After I finished my whirlwind trip to the Pacific Northwest, I continued on to Shawnee National Forest located in southeastern Illinois for an All About Horses Program which was sponsored by Road Scholar, a non-profit organization that focuses on travel and education. It was all I had hoped it would be and more, since it took place during the most picturesque time of the fall and the weather was absolutely perfect the entire time.
Camp Ondessonk was our home base for the week and for a retreat/summer camp it was downright comfortable with large rooms, private bathrooms and beautiful views of the surrounding forest from every room you found yourself sitting. They prepared very interesting meals for us and we even had a campfire sing-along that lasted a lot longer than I thought it would. We were all having too much fun to leave.
There were two programs that week; one for horses and one for hiking and
both groups seemed happy to share their day over the joint evening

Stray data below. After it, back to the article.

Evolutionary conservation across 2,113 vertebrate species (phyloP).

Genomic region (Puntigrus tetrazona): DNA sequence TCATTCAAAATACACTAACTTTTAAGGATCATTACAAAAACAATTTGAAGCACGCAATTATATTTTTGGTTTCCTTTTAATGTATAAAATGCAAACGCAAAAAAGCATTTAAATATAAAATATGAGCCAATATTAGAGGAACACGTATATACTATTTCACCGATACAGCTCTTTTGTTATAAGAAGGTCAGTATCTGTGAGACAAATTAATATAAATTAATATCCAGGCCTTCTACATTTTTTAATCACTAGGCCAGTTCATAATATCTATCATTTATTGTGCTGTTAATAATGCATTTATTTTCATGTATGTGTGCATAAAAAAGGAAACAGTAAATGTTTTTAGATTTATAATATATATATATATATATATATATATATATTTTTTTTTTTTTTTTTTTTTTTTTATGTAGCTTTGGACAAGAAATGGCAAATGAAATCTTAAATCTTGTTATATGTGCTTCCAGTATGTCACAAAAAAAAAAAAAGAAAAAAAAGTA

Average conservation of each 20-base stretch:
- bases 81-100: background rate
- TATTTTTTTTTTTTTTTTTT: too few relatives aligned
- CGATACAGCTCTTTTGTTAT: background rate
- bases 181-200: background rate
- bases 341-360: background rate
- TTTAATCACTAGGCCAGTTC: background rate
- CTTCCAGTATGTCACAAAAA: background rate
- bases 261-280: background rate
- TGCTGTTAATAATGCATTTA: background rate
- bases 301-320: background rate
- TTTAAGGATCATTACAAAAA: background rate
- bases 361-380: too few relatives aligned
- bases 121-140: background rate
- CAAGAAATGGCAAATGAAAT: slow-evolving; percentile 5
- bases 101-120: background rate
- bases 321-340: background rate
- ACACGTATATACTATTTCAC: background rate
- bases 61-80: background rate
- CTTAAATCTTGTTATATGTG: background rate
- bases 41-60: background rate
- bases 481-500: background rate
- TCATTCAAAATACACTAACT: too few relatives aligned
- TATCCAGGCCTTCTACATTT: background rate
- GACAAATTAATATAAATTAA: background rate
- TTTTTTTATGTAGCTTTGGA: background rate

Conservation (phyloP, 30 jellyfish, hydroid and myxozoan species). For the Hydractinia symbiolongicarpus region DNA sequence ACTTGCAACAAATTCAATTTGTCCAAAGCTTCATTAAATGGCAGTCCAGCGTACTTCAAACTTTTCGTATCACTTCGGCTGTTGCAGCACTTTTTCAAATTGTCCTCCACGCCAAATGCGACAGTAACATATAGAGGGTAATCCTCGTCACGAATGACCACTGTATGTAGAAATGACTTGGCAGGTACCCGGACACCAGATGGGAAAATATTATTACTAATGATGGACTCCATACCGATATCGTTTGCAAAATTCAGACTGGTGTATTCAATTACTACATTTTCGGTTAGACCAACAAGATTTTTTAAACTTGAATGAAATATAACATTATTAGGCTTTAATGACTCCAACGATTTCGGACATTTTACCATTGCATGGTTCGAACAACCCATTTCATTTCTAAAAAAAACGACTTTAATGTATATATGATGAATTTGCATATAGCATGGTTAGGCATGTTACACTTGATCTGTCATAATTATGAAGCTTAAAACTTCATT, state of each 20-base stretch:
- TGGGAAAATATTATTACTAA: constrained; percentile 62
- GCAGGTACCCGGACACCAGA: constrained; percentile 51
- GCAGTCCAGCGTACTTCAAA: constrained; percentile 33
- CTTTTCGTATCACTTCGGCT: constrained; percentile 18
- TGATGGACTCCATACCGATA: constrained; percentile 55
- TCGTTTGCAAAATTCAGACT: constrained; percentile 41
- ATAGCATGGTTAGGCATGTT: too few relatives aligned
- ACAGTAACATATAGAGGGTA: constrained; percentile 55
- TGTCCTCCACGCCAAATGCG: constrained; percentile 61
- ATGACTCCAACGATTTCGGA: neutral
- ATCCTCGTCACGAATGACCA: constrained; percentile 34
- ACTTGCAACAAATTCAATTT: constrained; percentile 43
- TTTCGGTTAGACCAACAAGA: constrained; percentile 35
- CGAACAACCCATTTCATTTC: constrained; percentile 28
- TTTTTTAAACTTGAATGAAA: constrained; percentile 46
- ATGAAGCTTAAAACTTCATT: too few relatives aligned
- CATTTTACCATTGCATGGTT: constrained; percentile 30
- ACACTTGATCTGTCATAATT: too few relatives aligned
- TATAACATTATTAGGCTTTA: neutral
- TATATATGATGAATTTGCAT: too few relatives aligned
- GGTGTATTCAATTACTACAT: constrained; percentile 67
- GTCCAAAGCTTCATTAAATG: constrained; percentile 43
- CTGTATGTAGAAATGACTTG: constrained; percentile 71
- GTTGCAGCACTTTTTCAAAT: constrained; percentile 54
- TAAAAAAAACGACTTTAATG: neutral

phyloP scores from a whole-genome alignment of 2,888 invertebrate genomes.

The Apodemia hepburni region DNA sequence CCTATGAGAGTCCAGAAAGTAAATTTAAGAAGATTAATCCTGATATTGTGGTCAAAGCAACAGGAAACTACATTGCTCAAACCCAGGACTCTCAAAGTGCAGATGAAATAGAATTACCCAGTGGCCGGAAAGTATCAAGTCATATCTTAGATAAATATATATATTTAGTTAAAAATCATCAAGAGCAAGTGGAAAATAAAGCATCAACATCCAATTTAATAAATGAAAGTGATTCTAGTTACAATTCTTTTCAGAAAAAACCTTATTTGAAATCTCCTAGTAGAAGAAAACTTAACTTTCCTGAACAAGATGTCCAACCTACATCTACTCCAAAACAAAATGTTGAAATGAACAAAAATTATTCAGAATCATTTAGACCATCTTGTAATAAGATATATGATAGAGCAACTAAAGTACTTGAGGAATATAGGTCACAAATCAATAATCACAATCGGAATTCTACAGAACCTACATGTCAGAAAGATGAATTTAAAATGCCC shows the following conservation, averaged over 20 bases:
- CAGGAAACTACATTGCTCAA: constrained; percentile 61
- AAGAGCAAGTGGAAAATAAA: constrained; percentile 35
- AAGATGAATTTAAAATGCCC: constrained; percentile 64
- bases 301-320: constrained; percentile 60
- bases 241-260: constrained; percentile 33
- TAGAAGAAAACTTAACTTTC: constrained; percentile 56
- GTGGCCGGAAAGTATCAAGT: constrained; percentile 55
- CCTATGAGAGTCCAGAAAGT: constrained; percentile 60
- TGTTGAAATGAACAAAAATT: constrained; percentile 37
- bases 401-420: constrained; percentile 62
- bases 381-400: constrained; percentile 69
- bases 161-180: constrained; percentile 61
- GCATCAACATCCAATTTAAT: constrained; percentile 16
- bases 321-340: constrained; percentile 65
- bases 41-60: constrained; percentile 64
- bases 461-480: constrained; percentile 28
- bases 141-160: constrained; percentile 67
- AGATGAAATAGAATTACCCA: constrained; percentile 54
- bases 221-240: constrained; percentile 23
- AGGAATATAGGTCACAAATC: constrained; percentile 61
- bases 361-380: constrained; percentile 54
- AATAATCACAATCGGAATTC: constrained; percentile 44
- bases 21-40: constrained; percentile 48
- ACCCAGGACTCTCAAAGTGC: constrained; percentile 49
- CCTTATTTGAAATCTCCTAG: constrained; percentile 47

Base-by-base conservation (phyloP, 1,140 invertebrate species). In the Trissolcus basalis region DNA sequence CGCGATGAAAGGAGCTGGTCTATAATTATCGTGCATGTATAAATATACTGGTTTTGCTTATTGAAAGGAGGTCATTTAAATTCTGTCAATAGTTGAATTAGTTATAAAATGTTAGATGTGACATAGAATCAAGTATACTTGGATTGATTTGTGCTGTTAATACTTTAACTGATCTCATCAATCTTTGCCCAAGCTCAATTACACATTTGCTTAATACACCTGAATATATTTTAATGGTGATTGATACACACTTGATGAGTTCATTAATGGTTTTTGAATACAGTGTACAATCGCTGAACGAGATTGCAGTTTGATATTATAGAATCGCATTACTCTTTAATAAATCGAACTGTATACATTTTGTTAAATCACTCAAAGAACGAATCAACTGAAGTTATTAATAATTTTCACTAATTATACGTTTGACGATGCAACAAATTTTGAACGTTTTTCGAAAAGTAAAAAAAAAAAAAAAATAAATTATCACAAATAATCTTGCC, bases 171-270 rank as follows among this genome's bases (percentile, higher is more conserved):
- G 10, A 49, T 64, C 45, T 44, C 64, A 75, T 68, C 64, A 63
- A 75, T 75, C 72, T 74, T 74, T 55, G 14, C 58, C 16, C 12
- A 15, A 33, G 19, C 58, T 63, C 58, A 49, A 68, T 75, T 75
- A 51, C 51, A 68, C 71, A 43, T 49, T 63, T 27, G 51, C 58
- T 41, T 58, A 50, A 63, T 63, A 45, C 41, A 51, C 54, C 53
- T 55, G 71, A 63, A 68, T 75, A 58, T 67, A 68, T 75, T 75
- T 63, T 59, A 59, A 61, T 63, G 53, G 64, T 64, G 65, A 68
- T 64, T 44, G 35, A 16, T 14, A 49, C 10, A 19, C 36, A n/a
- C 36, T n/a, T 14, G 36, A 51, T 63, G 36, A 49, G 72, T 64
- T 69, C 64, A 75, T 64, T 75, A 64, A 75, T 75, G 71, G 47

meal. We each tried to bring folks from the other group to our
activities, but there were no takers.
We learned a lot about horses from grooming, to feeding, saddling and bridling, using curry combs, riding, walking and turning, cantering and trotting. Then we found out just how delicate these animals are and for those who might have be harboring thoughts of actually owning one, the time, money and effort far outweighs the ability of most to even consider it.
Here we are preparing for a lesson of the day in the fenced area. A safety check is made before we proceed to more complicated maneuvers. That is me on my horse Smokey.
The hikers were looking forward to the long hike to the tallest
free-falling waterfall in the state of Illinois and the riders were
anticipating the ride to the same place, but on different days. As luck
would have it, the hikers went the day before the rain, so there was no
waterfall to view. The riders went the day after the nighttime storm
so not only did we get water, but there was also a rainbow. Perfectly
fitting for my birthday, I thought.